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School of Social and Political Science: Graduate school


Structure and Courses

The MSc in Global Health and Public Policy is offered as a one year full-time or two year part-time programme. The MSc provides a thorough training in the analysis of health inequalities and the social determinants of health, and incorporates substantial flexibility for students to develop an individual programme of study consistent with personal background and future objectives.

The programme is structured around three main components comprising two semesters of taught courses and a dissertation project. Semester 1 consists of courses designed to equip students with core skills and to introduce key concepts. These prepare students to undertake the more detailed analyses offered by our specialist courses and by a diverse range of electives from across the university during Semester 2. Students are required to successfully complete 120 credits of coursework to proceed to the dissertation, the final and often the most rewarding stage of the programme.

All students on this programme take the specialist course in Global Politics of Public Health (20 credits). The programme is delivered in conjunction with other taught MSc programmes offered by the Global Public Health Unit, with students linked across these programmes to create a vibrant and cohesive cohort.

Core concepts and key skills (total 60 credits)

Semester 1

Specialist courses (min. 40 credits)

Semester 2

Elective courses

Elective courses may be selected from across the wider University, including those offered in other parts of the Graduate School of Social and Political Science and through the Centre for Population Health Sciences. You can find brief details of some popular electives in our programme handbook.


Once students successfully complete the taught courses, they proceed to the dissertation component of the MSc. The dissertation offers students the chance to explore in depth a topic of their choosing relevant to health systems, under the supervision of an academic member of staff. Students can choose a project suggested by staff, which often gives an opportunity to contribute to ongoing programmes of research within GPHU, or they may propose a topic independently. We recognise the different purposes that dissertations can serve and offer a range of projects (literature reviews, policy reports, original research projects) to enable you to make the most of this opportunity. This is a chance to develop a detailed analysis of a health systems issue that fascinates you, and offers good preparation for further academic study and/or employment.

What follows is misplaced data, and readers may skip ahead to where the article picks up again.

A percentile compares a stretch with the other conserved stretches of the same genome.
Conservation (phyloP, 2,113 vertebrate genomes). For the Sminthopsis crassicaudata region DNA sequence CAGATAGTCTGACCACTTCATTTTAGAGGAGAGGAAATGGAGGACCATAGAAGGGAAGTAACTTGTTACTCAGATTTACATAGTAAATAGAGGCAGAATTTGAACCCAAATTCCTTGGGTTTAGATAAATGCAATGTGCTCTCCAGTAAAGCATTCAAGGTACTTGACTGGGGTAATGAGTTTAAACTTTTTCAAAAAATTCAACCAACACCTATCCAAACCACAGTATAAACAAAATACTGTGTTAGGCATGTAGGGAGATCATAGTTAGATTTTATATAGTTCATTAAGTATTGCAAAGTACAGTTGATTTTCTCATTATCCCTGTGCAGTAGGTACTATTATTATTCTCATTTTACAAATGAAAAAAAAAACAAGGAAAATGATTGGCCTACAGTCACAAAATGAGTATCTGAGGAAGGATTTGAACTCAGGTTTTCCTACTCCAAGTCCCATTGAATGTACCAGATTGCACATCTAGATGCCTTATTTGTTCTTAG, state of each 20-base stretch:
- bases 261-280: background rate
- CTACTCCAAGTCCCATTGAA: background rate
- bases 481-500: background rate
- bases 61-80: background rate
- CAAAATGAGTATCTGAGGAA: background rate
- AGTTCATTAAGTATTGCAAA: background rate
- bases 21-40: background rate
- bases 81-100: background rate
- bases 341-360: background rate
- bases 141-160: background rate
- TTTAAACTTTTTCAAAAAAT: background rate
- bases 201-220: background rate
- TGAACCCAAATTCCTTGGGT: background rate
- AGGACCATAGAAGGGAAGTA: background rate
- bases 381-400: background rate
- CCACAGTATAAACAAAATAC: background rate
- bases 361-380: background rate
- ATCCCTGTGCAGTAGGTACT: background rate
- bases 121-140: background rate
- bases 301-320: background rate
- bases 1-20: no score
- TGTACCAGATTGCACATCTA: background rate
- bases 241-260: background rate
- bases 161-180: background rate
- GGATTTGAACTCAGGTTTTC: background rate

We offer two routes to complete a dissertation: Standard route, as described above, and the Work Based Placement programme. In recognition of the value of practical, real world experience, we offer students the opportunity to apply for a work based placement with an international health or development organisation. Our extensive network of partners includes NGOs and charities, social enterprises, think-tanks, campaign groups and government bodies. We offer placements in the UK and Internationally, which you can use as the basis for dissertation research projects. 

You can find full official details of the current structure of the programme via its Degree Programme Table.

Part-time students

Substantial flexibility is afforded within part time study to enable students to fit participating in the programme alongside work or personal commitments. One popular route is for students to take 80 credits worth of courses in their first year and 40 credits in their second, allowing for the dissertation component to be started as early as April or May of the first year. Please feel free to contact the programme director - Dr. Anuj Kapilashrami - to discuss options for structuring your studies (

Signpost health centre